The Anti-Racism Task Force met for the first time on November 10, 2020. This meeting yielded an unprecedented commitment and dedication to the work of Anti-Racism. Through prayer, discernment, and honest reflection we have begun to identify and surface the historical and present experiences and stories of peoples affected by racism. We are dawning a new age in which we realize that providing symposiums and multifaceted resources are essential, and yet the great benefit to these initiatives is the revelation that anti-racism work is work that must be on-going.
Racial hatred, bias, systemic racism, white supremacy, and inequitable opportunity are deeply rooted in our systems of education, health care, economics, government, and faith traditions, permeating all aspects of individual, community, and corporate life. Research has proven time and time again that human beings are not born with racial categories in mind. They must be learned.
A recent meta-analysis by Roberts and Rizzo (2020) propose seven factors that contribute to American racism: 1) Categories, which organize people into distinct groups by promoting essentialist and normative reasoning; 2) Factions, which trigger ingroup loyalty and intergroup competition and threat; 3) Segregation, which hardens racist perceptions, preferences, and beliefs through the denial of intergroup contact; 4) Hierarchy, which emboldens people to think, feel, and behave in racist ways; 5) Power, which legislates racism on both micro and macro levels; 6) Media, which legitimizes overrepresented and idealized representations of White Americans while marginalizing and minimizing people of color; and 7) Passivism, such that overlooking or denying the existence of racism obscures this reality, encouraging others to do the same and allowing racism to fester and persist. These categories may be useful in our efforts to better understand ways in which we all have been and continue to respond to implicit and explicit biases. These are rudimentary steps toward the reordering of creation as the prophetic words of Isaiah attest: The wolf shall live with the lamb, the leopard shall lie down with the kid, the calf and the lion and the fatling together, and a little child shall lead them.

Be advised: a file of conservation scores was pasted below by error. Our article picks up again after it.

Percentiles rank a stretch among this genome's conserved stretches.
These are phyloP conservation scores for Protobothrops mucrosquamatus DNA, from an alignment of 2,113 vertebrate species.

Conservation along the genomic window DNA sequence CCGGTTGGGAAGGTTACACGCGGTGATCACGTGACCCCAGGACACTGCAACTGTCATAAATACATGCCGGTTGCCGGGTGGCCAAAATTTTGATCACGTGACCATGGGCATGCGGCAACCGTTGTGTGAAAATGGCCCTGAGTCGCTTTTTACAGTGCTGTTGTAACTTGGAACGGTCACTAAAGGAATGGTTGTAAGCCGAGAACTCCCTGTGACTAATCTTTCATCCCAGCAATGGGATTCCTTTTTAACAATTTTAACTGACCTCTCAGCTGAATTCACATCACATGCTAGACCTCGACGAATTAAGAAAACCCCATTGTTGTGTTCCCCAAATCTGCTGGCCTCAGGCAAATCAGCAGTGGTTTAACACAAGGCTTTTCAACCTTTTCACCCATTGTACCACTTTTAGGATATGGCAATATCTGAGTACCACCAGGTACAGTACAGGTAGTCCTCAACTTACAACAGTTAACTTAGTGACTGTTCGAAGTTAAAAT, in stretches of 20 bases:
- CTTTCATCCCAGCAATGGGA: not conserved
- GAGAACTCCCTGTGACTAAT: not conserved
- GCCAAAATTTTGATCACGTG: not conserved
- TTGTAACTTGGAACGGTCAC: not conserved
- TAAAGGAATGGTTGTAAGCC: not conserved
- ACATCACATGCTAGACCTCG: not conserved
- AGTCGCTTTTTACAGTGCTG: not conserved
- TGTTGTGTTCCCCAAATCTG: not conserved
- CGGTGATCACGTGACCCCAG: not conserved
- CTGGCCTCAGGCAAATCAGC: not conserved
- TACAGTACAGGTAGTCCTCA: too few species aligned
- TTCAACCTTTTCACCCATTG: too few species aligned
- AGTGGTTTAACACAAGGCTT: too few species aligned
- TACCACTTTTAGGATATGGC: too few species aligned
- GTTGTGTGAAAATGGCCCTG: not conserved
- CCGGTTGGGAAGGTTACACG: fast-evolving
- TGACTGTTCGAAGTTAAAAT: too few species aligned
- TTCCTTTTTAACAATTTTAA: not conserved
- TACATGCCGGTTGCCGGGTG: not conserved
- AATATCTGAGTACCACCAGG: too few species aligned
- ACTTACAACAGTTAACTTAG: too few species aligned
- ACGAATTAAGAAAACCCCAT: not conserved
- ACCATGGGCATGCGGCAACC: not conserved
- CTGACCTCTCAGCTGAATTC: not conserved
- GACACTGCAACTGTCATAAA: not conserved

The cow and the bear shall graze, their young shall lie down together; and the lion shall eat straw like the ox (Isaiah 11:6-7 NIV). Isaiah speaks of creation reordered: Predators dwell in harmony with their prey, carnivorous instincts are transformed, and the most vulnerable humans in society (children) are free to play with venomous snakes. Interspecies violence effectively comes to an end and harmony ensues.
The Anti-Racism Task Force engages continuously with the vision of a reordered world. Through biblical reflection, meditation, discussion, sharing, hearing, and listening to diverse historical, theological, personal, and communal experiences and stories we undertake a journey of discovery. As we read various books and academic research, we seek to better understand ourselves in the context of our families, cultures, and our various sociopolitical systems. This is difficult and challenging work. We are looking forward to a time, in the next couple of months, when we will invite you to join us via ZOOM to one of our meetings. In the meantime, we invite you to explore the following illustrations:
A shoot will come up from the stump of Jesse; from his roots a Branch will bear fruit.